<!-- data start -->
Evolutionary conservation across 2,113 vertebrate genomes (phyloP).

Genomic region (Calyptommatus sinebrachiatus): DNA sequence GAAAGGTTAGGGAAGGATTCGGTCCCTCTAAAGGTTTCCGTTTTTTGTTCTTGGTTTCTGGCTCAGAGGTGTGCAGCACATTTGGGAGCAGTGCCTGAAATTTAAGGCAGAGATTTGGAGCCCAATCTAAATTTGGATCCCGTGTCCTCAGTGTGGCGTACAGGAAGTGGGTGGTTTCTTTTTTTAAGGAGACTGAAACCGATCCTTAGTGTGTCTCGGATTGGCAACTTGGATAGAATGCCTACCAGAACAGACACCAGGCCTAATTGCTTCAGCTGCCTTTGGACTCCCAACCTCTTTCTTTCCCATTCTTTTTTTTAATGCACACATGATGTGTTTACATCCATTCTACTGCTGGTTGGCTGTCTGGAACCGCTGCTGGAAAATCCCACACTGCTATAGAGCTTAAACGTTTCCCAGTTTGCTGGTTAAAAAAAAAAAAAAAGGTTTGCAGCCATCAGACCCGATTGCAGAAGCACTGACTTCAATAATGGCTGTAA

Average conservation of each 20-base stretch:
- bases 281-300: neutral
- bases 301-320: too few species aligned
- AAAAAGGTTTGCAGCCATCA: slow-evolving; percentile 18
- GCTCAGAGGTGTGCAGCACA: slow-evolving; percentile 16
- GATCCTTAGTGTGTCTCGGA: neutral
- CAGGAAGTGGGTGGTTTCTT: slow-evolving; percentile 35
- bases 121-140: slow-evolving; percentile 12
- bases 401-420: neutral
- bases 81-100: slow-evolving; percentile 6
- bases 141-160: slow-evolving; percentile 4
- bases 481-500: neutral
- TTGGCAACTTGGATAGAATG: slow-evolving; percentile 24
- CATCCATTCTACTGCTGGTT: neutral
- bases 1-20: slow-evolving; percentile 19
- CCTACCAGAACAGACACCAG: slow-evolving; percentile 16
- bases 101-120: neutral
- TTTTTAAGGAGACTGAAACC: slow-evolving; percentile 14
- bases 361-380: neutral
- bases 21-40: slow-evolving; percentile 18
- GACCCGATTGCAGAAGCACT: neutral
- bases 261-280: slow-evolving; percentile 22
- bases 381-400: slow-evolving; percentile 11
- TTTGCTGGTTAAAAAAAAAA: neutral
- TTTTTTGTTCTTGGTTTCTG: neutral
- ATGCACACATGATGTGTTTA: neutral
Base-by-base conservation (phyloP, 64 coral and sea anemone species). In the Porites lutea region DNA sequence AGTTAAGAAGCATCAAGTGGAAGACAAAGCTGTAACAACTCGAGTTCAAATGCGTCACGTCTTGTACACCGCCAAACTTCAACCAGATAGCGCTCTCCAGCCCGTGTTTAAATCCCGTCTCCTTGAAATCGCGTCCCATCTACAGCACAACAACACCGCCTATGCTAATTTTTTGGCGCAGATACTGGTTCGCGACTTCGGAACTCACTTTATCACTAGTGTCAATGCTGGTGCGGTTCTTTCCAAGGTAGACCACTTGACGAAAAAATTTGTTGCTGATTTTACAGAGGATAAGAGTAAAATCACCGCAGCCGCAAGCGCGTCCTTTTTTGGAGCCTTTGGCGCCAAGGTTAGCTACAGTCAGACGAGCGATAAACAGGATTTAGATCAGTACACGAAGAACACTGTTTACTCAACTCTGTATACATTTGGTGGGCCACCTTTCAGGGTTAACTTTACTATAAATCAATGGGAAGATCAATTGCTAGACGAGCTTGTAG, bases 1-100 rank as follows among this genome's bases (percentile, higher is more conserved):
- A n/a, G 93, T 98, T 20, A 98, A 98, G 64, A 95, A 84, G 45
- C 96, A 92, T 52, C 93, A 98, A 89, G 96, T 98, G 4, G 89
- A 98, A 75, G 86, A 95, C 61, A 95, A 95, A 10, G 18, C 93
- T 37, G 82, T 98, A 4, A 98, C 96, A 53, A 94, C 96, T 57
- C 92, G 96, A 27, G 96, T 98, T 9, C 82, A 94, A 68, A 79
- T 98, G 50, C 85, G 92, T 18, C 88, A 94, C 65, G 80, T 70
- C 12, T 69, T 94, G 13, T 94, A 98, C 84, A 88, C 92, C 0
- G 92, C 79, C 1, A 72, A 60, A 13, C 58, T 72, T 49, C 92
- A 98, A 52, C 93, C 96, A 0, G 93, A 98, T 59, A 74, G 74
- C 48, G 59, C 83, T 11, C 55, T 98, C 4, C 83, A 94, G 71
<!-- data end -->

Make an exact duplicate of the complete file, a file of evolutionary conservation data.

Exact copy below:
Evolutionary conservation across 2,113 vertebrate genomes (phyloP).

Genomic region (Calyptommatus sinebrachiatus): DNA sequence GAAAGGTTAGGGAAGGATTCGGTCCCTCTAAAGGTTTCCGTTTTTTGTTCTTGGTTTCTGGCTCAGAGGTGTGCAGCACATTTGGGAGCAGTGCCTGAAATTTAAGGCAGAGATTTGGAGCCCAATCTAAATTTGGATCCCGTGTCCTCAGTGTGGCGTACAGGAAGTGGGTGGTTTCTTTTTTTAAGGAGACTGAAACCGATCCTTAGTGTGTCTCGGATTGGCAACTTGGATAGAATGCCTACCAGAACAGACACCAGGCCTAATTGCTTCAGCTGCCTTTGGACTCCCAACCTCTTTCTTTCCCATTCTTTTTTTTAATGCACACATGATGTGTTTACATCCATTCTACTGCTGGTTGGCTGTCTGGAACCGCTGCTGGAAAATCCCACACTGCTATAGAGCTTAAACGTTTCCCAGTTTGCTGGTTAAAAAAAAAAAAAAAGGTTTGCAGCCATCAGACCCGATTGCAGAAGCACTGACTTCAATAATGGCTGTAA

Average conservation of each 20-base stretch:
- bases 281-300: neutral
- bases 301-320: too few species aligned
- AAAAAGGTTTGCAGCCATCA: slow-evolving; percentile 18
- GCTCAGAGGTGTGCAGCACA: slow-evolving; percentile 16
- GATCCTTAGTGTGTCTCGGA: neutral
- CAGGAAGTGGGTGGTTTCTT: slow-evolving; percentile 35
- bases 121-140: slow-evolving; percentile 12
- bases 401-420: neutral
- bases 81-100: slow-evolving; percentile 6
- bases 141-160: slow-evolving; percentile 4
- bases 481-500: neutral
- TTGGCAACTTGGATAGAATG: slow-evolving; percentile 24
- CATCCATTCTACTGCTGGTT: neutral
- bases 1-20: slow-evolving; percentile 19
- CCTACCAGAACAGACACCAG: slow-evolving; percentile 16
- bases 101-120: neutral
- TTTTTAAGGAGACTGAAACC: slow-evolving; percentile 14
- bases 361-380: neutral
- bases 21-40: slow-evolving; percentile 18
- GACCCGATTGCAGAAGCACT: neutral
- bases 261-280: slow-evolving; percentile 22
- bases 381-400: slow-evolving; percentile 11
- TTTGCTGGTTAAAAAAAAAA: neutral
- TTTTTTGTTCTTGGTTTCTG: neutral
- ATGCACACATGATGTGTTTA: neutral
Base-by-base conservation (phyloP, 64 coral and sea anemone species). In the Porites lutea region DNA sequence AGTTAAGAAGCATCAAGTGGAAGACAAAGCTGTAACAACTCGAGTTCAAATGCGTCACGTCTTGTACACCGCCAAACTTCAACCAGATAGCGCTCTCCAGCCCGTGTTTAAATCCCGTCTCCTTGAAATCGCGTCCCATCTACAGCACAACAACACCGCCTATGCTAATTTTTTGGCGCAGATACTGGTTCGCGACTTCGGAACTCACTTTATCACTAGTGTCAATGCTGGTGCGGTTCTTTCCAAGGTAGACCACTTGACGAAAAAATTTGTTGCTGATTTTACAGAGGATAAGAGTAAAATCACCGCAGCCGCAAGCGCGTCCTTTTTTGGAGCCTTTGGCGCCAAGGTTAGCTACAGTCAGACGAGCGATAAACAGGATTTAGATCAGTACACGAAGAACACTGTTTACTCAACTCTGTATACATTTGGTGGGCCACCTTTCAGGGTTAACTTTACTATAAATCAATGGGAAGATCAATTGCTAGACGAGCTTGTAG, bases 1-100 rank as follows among this genome's bases (percentile, higher is more conserved):
- A n/a, G 93, T 98, T 20, A 98, A 98, G 64, A 95, A 84, G 45
- C 96, A 92, T 52, C 93, A 98, A 89, G 96, T 98, G 4, G 89
- A 98, A 75, G 86, A 95, C 61, A 95, A 95, A 10, G 18, C 93
- T 37, G 82, T 98, A 4, A 98, C 96, A 53, A 94, C 96, T 57
- C 92, G 96, A 27, G 96, T 98, T 9, C 82, A 94, A 68, A 79
- T 98, G 50, C 85, G 92, T 18, C 88, A 94, C 65, G 80, T 70
- C 12, T 69, T 94, G 13, T 94, A 98, C 84, A 88, C 92, C 0
- G 92, C 79, C 1, A 72, A 60, A 13, C 58, T 72, T 49, C 92
- A 98, A 52, C 93, C 96, A 0, G 93, A 98, T 59, A 74, G 74
- C 48, G 59, C 83, T 11, C 55, T 98, C 4, C 83, A 94, G 71